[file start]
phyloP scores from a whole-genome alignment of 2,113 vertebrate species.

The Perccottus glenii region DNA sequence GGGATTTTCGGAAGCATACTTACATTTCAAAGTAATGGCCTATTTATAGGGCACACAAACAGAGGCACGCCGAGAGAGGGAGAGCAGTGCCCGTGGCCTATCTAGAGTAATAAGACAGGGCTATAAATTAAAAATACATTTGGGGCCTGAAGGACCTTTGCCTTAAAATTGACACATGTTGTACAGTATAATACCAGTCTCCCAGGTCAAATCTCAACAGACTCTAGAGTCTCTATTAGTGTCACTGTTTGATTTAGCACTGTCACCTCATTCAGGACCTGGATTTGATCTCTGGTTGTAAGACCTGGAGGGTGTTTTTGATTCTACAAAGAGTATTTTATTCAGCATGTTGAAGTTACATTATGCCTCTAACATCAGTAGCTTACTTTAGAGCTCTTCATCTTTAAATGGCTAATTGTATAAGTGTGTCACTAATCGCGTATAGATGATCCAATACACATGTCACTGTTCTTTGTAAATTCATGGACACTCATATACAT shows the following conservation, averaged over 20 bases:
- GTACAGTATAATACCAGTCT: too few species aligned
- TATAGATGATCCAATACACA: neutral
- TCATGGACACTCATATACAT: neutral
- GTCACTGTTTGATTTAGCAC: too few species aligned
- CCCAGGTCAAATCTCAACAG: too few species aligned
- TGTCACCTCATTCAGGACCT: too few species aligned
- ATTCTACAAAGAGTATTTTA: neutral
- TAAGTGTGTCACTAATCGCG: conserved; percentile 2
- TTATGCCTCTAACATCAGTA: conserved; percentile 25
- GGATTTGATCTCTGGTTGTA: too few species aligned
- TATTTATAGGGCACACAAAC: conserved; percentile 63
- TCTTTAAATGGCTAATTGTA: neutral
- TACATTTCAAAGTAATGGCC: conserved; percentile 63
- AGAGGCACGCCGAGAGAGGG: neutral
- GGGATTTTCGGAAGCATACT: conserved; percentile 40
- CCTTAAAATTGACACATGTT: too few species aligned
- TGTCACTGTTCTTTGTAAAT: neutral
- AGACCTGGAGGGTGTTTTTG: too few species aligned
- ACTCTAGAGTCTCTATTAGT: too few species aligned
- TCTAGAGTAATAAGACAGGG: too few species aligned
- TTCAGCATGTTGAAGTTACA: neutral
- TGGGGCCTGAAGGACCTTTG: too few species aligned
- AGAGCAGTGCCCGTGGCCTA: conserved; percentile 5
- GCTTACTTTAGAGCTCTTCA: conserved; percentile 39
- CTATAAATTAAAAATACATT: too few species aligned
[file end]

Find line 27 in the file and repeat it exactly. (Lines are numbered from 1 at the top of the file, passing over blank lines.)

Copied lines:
- CTATAAATTAAAAATACATT: too few species aligned